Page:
The post looks like a sick joke. Beneath a picture of the Tim Curry Criminal Justice Center downtown, y’know, that place where all kinds of “justice” happens, the official Tarrant Count account makes an announcement: “FREE COVID-19 Vaccines.”
Sounds reasonable. Who wouldn’t want a free vaccine? (Don’t answer that.) But when you consider all the COVID-related damage done nextdoor at the Tarrant County Jail, the post assumes an ominous sheen.
“How oblivious can these people be?” one local community leader told us.
Four Tarrant County Jail inmates died from COVID-19-related complications in 2020, according to reporting by the Star-Telegram. In December, 81 Tarrant County jailers tested positive for COVID-19 within one week, which only hinted at the unreported inmate infection rate at the time.
More than a year of scathing media reports of inmate neglect appear to have changed how jailed defendants are now treated, at least when it comes to preventing COVID-19 infections. Tarrant County Jail officials recently reported zero COVID-19 cases at their facility, according to the Texas Commission on Jail Standards.
“From the beginning of the pandemic, it was clear that densely packed prisons and jails — the result of decades of mass incarceration in the U.S. — offered ideal conditions for the transmission of the coronavirus,” read a recent report by the Prison Policy Initiative, a nonpartisan nonprofit that raises awareness of how over-criminalization harms individuals and U.S. communities. “Several months later, the virus has claimed thousands of lives behind bars and infected 1 out of every 5 people in prison.”
Health care workers at the downtown building are offering free COVID-19 inoculations to walk-ins on Wednesday and Thursday afternoons for the indefinite future, according to the post. A county spokesperson said the justice center was chosen because it offers an easy way for county employees to enjoy the benefits of inoculation against the virus that has caused the death of more than 580,000 Americans.
Vaccinating government employees and walk-ins at the home of the Tarrant County District Attorney’s office and numerous criminal courtrooms and judges offices likely appears insensitive at best and borderline asinine at worst to the inmates and friends and family of Tarrant County Jail inmates, who have seen how callous our county behaves when it comes to humanely treating innocent (i.e., pretrial) defendants waiting for their day in court. The Tim Curry building is where all the inhumane decisions on how to mistreat inmates are made.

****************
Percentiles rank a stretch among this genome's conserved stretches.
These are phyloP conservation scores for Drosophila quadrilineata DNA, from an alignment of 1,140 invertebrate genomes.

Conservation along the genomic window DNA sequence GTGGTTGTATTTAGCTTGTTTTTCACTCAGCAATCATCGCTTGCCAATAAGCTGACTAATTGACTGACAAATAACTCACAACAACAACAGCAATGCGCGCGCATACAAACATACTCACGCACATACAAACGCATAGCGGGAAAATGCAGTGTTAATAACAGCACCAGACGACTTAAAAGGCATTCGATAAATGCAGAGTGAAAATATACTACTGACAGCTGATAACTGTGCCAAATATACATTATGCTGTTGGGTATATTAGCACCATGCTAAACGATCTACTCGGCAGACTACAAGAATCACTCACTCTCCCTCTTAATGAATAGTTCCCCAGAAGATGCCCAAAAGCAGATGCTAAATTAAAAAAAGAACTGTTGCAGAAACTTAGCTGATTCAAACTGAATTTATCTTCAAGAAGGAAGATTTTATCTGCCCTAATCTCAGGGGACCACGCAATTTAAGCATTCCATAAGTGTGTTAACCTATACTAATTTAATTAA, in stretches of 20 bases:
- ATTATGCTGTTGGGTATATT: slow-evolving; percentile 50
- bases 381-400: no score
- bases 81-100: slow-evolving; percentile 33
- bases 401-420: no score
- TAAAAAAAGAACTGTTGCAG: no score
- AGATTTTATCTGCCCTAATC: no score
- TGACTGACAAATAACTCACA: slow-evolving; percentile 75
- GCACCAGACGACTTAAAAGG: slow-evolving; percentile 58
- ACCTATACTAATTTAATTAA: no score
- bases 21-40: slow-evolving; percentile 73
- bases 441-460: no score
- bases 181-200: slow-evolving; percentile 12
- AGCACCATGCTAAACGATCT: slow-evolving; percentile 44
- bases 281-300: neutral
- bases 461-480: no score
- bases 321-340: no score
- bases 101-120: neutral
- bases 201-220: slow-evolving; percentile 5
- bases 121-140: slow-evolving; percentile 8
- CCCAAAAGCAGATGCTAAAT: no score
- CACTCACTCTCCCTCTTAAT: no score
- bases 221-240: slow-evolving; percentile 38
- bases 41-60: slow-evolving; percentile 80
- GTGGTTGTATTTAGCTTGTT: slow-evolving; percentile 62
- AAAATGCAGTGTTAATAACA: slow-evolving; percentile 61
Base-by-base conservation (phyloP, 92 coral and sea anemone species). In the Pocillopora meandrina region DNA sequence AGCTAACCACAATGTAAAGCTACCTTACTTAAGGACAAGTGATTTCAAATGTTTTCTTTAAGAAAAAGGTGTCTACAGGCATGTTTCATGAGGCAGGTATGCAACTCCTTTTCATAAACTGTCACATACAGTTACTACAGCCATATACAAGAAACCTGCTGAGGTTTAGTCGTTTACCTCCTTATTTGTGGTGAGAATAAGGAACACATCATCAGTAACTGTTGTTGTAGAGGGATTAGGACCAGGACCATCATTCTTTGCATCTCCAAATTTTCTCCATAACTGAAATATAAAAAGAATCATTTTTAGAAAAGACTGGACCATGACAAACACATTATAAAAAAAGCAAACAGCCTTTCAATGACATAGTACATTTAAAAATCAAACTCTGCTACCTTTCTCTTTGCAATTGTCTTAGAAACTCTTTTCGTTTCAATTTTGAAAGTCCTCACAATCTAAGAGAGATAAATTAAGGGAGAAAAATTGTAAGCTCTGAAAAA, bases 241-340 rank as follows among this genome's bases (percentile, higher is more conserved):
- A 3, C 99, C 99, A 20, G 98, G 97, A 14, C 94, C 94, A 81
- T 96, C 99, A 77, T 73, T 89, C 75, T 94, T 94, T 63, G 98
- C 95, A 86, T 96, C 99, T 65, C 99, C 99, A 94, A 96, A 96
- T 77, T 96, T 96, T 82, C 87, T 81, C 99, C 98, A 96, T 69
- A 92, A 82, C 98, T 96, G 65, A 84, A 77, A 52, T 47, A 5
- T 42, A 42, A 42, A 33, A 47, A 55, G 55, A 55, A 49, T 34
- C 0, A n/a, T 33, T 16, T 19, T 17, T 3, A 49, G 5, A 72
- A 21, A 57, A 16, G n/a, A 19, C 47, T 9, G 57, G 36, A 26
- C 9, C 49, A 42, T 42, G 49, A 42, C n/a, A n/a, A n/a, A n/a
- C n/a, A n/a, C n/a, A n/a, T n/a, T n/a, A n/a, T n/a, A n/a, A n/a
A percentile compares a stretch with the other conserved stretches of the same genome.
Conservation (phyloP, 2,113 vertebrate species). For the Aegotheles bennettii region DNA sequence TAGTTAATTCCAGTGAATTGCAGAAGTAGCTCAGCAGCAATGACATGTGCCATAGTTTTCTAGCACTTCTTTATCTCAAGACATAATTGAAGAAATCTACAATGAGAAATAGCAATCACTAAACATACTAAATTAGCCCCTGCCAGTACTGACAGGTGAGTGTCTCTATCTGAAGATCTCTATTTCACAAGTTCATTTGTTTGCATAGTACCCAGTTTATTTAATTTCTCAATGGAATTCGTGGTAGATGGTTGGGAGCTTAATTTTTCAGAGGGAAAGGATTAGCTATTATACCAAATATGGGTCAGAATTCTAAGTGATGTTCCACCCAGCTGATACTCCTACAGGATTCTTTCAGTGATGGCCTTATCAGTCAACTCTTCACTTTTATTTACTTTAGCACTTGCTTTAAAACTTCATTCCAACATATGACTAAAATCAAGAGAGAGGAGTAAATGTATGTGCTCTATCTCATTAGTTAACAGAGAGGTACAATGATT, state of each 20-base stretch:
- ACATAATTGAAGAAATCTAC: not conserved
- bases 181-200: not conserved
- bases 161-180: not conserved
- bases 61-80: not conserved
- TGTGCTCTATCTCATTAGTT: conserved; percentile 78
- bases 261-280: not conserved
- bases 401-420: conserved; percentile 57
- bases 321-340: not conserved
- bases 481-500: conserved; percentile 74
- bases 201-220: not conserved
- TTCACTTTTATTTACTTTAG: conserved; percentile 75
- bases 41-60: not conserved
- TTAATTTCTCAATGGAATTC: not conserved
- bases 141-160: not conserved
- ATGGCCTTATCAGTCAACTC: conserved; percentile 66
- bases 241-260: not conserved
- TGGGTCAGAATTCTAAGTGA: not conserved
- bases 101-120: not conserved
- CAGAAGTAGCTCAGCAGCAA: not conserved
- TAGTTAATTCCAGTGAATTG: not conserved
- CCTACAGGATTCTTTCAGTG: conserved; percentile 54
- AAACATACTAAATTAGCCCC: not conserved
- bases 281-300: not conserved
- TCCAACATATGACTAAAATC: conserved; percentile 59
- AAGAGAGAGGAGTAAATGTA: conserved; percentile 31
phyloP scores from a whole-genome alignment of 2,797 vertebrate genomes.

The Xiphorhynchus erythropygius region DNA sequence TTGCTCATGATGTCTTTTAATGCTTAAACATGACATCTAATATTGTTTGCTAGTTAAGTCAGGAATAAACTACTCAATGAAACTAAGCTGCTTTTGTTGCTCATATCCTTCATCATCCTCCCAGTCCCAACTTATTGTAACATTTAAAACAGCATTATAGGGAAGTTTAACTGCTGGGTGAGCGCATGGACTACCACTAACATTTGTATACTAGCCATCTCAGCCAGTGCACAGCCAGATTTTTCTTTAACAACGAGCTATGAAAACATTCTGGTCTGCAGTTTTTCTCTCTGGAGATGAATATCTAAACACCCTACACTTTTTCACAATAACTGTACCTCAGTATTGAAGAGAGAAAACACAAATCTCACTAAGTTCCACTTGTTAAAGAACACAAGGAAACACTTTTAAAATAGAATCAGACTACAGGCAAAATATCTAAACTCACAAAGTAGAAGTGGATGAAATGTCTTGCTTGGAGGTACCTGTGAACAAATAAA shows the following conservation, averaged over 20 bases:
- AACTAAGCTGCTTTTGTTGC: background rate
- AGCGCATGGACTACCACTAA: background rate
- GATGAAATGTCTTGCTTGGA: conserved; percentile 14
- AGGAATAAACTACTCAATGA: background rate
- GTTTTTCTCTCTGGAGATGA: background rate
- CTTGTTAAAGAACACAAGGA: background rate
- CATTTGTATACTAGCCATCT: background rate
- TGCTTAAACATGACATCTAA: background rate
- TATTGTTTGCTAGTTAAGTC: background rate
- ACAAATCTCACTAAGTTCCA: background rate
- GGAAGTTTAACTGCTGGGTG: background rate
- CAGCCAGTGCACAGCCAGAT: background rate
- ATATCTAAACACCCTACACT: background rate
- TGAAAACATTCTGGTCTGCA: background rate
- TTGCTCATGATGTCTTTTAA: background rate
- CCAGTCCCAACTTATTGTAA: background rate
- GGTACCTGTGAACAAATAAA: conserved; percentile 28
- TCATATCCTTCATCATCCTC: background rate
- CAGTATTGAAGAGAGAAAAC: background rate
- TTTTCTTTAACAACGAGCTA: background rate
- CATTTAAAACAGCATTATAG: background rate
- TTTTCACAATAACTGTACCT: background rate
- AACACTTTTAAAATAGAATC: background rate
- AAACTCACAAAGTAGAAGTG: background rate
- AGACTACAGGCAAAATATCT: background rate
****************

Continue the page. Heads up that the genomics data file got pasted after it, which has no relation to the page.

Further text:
Last summer, volunteers with the grassroots group United Fort Worth sought the compassionate release of nonviolent offenders from Tarrant County Jail. Their requests were ignored by the county sheriff, who oversees the jail, so the group began bailing out nonviolent Black and Hispanic inmates who had low bail amounts through the Tarrant County Community Bail Fund.
The choice of the justice center for mass inoculation reflects our local political culture. It is worth remembering that Sheriff Bill Waybourn said migrants facing DUI charges will “run over your children.” When asked about the death of Javonte Myers, the 28-year-old Black man who died in Tarrant County Jail last year, DA Sharen Wilson said, “Yes, homeless people who commit crimes are prosecuted in Tarrant County.”
Myers, who was homeless much of his short adult life, was charged with trespassing, a crime that criminalizes poverty in Tarrant County (“White Customer, Black Trespasser,” Aug 2020).
Three of Tarrant County’s five commissioners who happen to be old, white, and conservative have consistently supported collaborating with Immigration and Customs Enforcement (ICE), even though immigration enforcement is handled by federal agencies — not local municipalities. Tarrant County’s leadership is by and large a cesspool of conservative notions that are more closely aligned with the values of the Jim Crow South than the progressive ideals that are moving this country forward — one landslide presidential election victory over a wannabe dictator at a time.
Vaccinating Tarrant County’s population is an incredibly important task. Many Walgreens and CVS locations are now accepting walk-ins for vaccination. Locals should consider signing up for the vax through Tarrant County Public Health’s online vaccine registration portal. Do anything you can do to get vaccinated. By avoiding partaking in the vaccinations at the Tim Curry Justice Center, civic-minded locals can stand in solidarity with the nearly 3,000 innocent Tarrant County Jail defendants who were never given the option of compassionate or early release during the worst of the COVID-19 pandemic.
A spokesperson for the local sheriff’s office said Tarrant County Jail inmates are offered COVID-19 vaccinations through a partnership with JPS Health Network.